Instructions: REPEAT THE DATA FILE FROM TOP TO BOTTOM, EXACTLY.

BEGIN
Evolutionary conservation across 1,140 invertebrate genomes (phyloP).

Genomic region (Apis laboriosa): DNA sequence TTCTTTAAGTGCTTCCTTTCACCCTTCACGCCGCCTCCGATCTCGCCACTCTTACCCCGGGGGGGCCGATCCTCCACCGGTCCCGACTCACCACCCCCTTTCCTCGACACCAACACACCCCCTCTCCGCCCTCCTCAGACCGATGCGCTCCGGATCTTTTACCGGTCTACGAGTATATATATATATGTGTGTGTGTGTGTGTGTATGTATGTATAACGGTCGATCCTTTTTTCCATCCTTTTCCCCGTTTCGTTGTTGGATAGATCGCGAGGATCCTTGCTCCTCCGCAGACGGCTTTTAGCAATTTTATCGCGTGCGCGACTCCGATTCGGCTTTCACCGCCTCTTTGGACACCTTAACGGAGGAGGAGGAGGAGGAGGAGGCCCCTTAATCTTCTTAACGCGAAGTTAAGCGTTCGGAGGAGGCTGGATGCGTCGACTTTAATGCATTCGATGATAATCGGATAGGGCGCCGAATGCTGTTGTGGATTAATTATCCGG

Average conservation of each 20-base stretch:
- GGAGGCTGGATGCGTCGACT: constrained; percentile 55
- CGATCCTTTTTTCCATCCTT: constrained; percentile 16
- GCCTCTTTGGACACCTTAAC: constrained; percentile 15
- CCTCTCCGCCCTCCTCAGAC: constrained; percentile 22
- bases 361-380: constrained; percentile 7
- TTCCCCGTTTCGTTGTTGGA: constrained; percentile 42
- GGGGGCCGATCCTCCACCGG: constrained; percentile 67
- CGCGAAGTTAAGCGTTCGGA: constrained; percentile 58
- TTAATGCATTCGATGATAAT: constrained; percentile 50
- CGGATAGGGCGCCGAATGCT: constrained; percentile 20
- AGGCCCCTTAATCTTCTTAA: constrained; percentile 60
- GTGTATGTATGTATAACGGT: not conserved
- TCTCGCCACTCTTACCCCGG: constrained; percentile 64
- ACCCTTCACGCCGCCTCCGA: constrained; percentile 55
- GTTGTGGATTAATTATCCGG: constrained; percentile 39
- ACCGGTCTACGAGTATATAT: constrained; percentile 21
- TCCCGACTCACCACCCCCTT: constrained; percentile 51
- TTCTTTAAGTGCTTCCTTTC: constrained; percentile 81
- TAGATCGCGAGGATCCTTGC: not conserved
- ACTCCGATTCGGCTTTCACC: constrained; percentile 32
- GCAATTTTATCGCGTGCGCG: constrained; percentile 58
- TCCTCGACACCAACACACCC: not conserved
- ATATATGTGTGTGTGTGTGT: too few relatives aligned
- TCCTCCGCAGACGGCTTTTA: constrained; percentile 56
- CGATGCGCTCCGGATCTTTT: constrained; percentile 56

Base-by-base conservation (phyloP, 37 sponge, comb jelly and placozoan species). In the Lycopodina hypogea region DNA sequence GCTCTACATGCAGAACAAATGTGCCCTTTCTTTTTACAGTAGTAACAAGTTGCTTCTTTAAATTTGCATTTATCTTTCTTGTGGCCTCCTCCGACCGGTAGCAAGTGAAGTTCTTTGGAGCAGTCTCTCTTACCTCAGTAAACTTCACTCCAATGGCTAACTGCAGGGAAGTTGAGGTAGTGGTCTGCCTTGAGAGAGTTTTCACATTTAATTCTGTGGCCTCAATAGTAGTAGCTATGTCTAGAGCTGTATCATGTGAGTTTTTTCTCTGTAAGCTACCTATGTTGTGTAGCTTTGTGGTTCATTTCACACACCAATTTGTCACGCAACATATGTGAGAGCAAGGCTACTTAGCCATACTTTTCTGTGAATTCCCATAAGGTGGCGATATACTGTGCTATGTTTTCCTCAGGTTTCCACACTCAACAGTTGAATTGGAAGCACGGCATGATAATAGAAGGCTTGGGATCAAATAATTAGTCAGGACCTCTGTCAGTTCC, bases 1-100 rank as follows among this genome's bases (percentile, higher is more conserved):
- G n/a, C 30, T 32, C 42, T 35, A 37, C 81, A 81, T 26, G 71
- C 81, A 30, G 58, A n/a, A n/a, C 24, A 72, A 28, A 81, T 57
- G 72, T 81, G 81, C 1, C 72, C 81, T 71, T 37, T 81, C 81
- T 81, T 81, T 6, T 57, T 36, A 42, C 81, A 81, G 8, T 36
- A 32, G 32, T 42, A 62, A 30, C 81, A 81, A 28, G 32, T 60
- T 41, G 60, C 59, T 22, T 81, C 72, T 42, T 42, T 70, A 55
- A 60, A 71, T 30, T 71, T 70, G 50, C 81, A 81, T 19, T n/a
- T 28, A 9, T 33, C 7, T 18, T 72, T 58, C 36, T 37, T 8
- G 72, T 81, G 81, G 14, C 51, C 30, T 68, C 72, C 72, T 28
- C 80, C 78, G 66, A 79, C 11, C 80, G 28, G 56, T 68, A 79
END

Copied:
Evolutionary conservation across 1,140 invertebrate genomes (phyloP).

Genomic region (Apis laboriosa): DNA sequence TTCTTTAAGTGCTTCCTTTCACCCTTCACGCCGCCTCCGATCTCGCCACTCTTACCCCGGGGGGGCCGATCCTCCACCGGTCCCGACTCACCACCCCCTTTCCTCGACACCAACACACCCCCTCTCCGCCCTCCTCAGACCGATGCGCTCCGGATCTTTTACCGGTCTACGAGTATATATATATATGTGTGTGTGTGTGTGTGTATGTATGTATAACGGTCGATCCTTTTTTCCATCCTTTTCCCCGTTTCGTTGTTGGATAGATCGCGAGGATCCTTGCTCCTCCGCAGACGGCTTTTAGCAATTTTATCGCGTGCGCGACTCCGATTCGGCTTTCACCGCCTCTTTGGACACCTTAACGGAGGAGGAGGAGGAGGAGGAGGCCCCTTAATCTTCTTAACGCGAAGTTAAGCGTTCGGAGGAGGCTGGATGCGTCGACTTTAATGCATTCGATGATAATCGGATAGGGCGCCGAATGCTGTTGTGGATTAATTATCCGG

Average conservation of each 20-base stretch:
- GGAGGCTGGATGCGTCGACT: constrained; percentile 55
- CGATCCTTTTTTCCATCCTT: constrained; percentile 16
- GCCTCTTTGGACACCTTAAC: constrained; percentile 15
- CCTCTCCGCCCTCCTCAGAC: constrained; percentile 22
- bases 361-380: constrained; percentile 7
- TTCCCCGTTTCGTTGTTGGA: constrained; percentile 42
- GGGGGCCGATCCTCCACCGG: constrained; percentile 67
- CGCGAAGTTAAGCGTTCGGA: constrained; percentile 58
- TTAATGCATTCGATGATAAT: constrained; percentile 50
- CGGATAGGGCGCCGAATGCT: constrained; percentile 20
- AGGCCCCTTAATCTTCTTAA: constrained; percentile 60
- GTGTATGTATGTATAACGGT: not conserved
- TCTCGCCACTCTTACCCCGG: constrained; percentile 64
- ACCCTTCACGCCGCCTCCGA: constrained; percentile 55
- GTTGTGGATTAATTATCCGG: constrained; percentile 39
- ACCGGTCTACGAGTATATAT: constrained; percentile 21
- TCCCGACTCACCACCCCCTT: constrained; percentile 51
- TTCTTTAAGTGCTTCCTTTC: constrained; percentile 81
- TAGATCGCGAGGATCCTTGC: not conserved
- ACTCCGATTCGGCTTTCACC: constrained; percentile 32
- GCAATTTTATCGCGTGCGCG: constrained; percentile 58
- TCCTCGACACCAACACACCC: not conserved
- ATATATGTGTGTGTGTGTGT: too few relatives aligned
- TCCTCCGCAGACGGCTTTTA: constrained; percentile 56
- CGATGCGCTCCGGATCTTTT: constrained; percentile 56

Base-by-base conservation (phyloP, 37 sponge, comb jelly and placozoan species). In the Lycopodina hypogea region DNA sequence GCTCTACATGCAGAACAAATGTGCCCTTTCTTTTTACAGTAGTAACAAGTTGCTTCTTTAAATTTGCATTTATCTTTCTTGTGGCCTCCTCCGACCGGTAGCAAGTGAAGTTCTTTGGAGCAGTCTCTCTTACCTCAGTAAACTTCACTCCAATGGCTAACTGCAGGGAAGTTGAGGTAGTGGTCTGCCTTGAGAGAGTTTTCACATTTAATTCTGTGGCCTCAATAGTAGTAGCTATGTCTAGAGCTGTATCATGTGAGTTTTTTCTCTGTAAGCTACCTATGTTGTGTAGCTTTGTGGTTCATTTCACACACCAATTTGTCACGCAACATATGTGAGAGCAAGGCTACTTAGCCATACTTTTCTGTGAATTCCCATAAGGTGGCGATATACTGTGCTATGTTTTCCTCAGGTTTCCACACTCAACAGTTGAATTGGAAGCACGGCATGATAATAGAAGGCTTGGGATCAAATAATTAGTCAGGACCTCTGTCAGTTCC, bases 1-100 rank as follows among this genome's bases (percentile, higher is more conserved):
- G n/a, C 30, T 32, C 42, T 35, A 37, C 81, A 81, T 26, G 71
- C 81, A 30, G 58, A n/a, A n/a, C 24, A 72, A 28, A 81, T 57
- G 72, T 81, G 81, C 1, C 72, C 81, T 71, T 37, T 81, C 81
- T 81, T 81, T 6, T 57, T 36, A 42, C 81, A 81, G 8, T 36
- A 32, G 32, T 42, A 62, A 30, C 81, A 81, A 28, G 32, T 60
- T 41, G 60, C 59, T 22, T 81, C 72, T 42, T 42, T 70, A 55
- A 60, A 71, T 30, T 71, T 70, G 50, C 81, A 81, T 19, T n/a
- T 28, A 9, T 33, C 7, T 18, T 72, T 58, C 36, T 37, T 8
- G 72, T 81, G 81, G 14, C 51, C 30, T 68, C 72, C 72, T 28
- C 80, C 78, G 66, A 79, C 11, C 80, G 28, G 56, T 68, A 79